Richard Hamilton the Godfather of ‘Pop Art’ has died at age 89. He was considered to be one of the most influential figures in the art world in the last century. His work covered most mediums including painting, sculpture, photography ,video and installation art. Hamilton recently held a successful retrospective exhibition at the Serpentine gallery.It was devoted to his political works which were considered controversial and thought provoking till the end.
Credited with coining the phrase “Pop Art” Hamilton influenced a generation of artists
Born in 1922 in London. He was educated at the Royal Academy Schools (1938-40, 146-48) and Slade School of Fine Art (1948-51). From 1952 he was a leading member of the Independent Group (along with Eduardo Paolozzi, Lawrence Alloway, Alison and Peter Smithson, and others) based at the Institute of Contemporary Arts, London. During the 1950s he organized a series of exhibitions including Man, Machine and Motion (1955) and, with others, This Is Tomorrow (1956), at the Whitechapel Art Gallery, London. In the 1960 he designed a typographic version of Marcel Duchamp’s Green Box, notes for ‘The Large Glass’ (1915-23) and in 1965-66, with Duchamp’s approval, he reconstructed Duchamp’s The Bride Stripped Bare by Her Bachelors, Even (The Large Glass). This is on view at Tate Britain.
Hamilton is also credited with designing The Beatles ‘White Album’ record cover. It was a radical concept at the time as it is the first album sleeve not to havnd members prominently displayed on the cover..
Hamilton’s Solo exhibitions include: Hanover Gallery, London (1964), and retrospectives at the Tate Gallery, London (1970 and 1992), Museu d’Art Contemporani de Barcelona (2003), and Museum Ludwig Cologne (2003). He presented ‘A Host of Angels’ in Venice (2007) and more recently his ‘Protest Pictures’ at the Inverleith House in Edinburgh (2008).was a British painter and collage artist. His 1956 collage, “Just What Is It that Makes Today’s Homes So Different, So Appealing?”. His “This Is Tomorrow” exhibition of the Independent Group in London, is considered by critics and historians to be one of the early works of Pop Art. Hamilton grew up in the Pimlico area of London. Having left school with no formal qualifications he gained work as an apprentice working at an electrical components firm. Here he discovered an ability for draughtsmanship and began to do painting at evening classes at St Martin’s School of Art which eventually led to his entry into the Royal Academy Schools. After spending the war working as a technical draftsman he re-enrolled at the Royal Academy Schools but was later expelled on grounds of “not profiting from the instruction”, loss of his student status forcing Hamilton to carry out National Service. After two years at the Slade School of Art, University College, London, Richard Hamilton began exhibiting at the Institute of Contemporary Arts (ICA) where he also produced posters and leaflets and teaching at the Central School of Art and Design.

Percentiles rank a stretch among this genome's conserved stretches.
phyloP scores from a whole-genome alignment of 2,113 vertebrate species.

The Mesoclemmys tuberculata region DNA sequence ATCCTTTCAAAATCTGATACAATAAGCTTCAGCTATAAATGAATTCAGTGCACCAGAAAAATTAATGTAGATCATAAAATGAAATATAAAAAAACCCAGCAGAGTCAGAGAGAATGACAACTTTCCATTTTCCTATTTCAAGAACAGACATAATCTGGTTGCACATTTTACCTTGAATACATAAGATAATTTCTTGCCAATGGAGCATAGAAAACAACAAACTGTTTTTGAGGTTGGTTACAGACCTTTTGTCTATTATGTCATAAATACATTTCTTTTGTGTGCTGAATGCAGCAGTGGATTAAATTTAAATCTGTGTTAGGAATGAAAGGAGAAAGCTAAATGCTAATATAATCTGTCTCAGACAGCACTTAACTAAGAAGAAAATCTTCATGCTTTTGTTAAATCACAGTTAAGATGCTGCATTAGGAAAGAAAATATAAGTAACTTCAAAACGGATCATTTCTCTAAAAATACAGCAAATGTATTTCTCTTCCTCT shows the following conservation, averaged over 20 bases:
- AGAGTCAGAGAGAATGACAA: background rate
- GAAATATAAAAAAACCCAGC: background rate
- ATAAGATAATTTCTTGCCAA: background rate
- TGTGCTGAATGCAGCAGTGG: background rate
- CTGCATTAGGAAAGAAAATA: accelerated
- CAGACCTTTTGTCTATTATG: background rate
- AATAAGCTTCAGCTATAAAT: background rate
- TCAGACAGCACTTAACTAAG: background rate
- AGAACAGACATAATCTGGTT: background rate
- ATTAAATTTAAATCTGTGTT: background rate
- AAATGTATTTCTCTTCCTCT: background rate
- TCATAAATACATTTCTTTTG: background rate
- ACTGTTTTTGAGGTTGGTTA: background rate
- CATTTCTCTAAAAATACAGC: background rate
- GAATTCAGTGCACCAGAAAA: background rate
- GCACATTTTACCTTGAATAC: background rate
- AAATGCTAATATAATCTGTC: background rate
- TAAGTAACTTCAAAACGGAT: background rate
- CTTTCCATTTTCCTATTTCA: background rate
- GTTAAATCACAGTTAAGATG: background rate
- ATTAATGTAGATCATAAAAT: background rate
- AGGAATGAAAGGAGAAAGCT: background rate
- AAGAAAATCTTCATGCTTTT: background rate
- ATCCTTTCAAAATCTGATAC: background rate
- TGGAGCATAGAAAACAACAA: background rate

Nicholas Serota, director of London’s Tate gallery, added: “His influence on subsequent generations of artists continues to be immeasurable. Greatly admired by his peers, including (Andy) Warhol and (Joseph) Beuys, Hamilton produced a series of exquisite paintings, drawings, prints and multiples dealing with themes of glamour, consumption, commodity and popular culture.”
Tributes have been pouring in from some of the most prominent corners of the art establishment. I was fortunate enough last year to have met with Richard the day before his exhibition opened at the Serpentine Gallery. He was a warm and lucid individual still making waves with his rendition of Tony Blair in a wild west sheriff’s outfit complete with two pistols. Hamilton’s work still made a difference. It continued to evolve throughout his long and influential career, particularly in his approach to processes and techniques. It focused on political and protest works exploring in depth the use of multiples in his work and the varied ways the artist has used photographic material to investigate representation in contemporary society.
Photo © Paul Carter Robinson ArtLyst 2010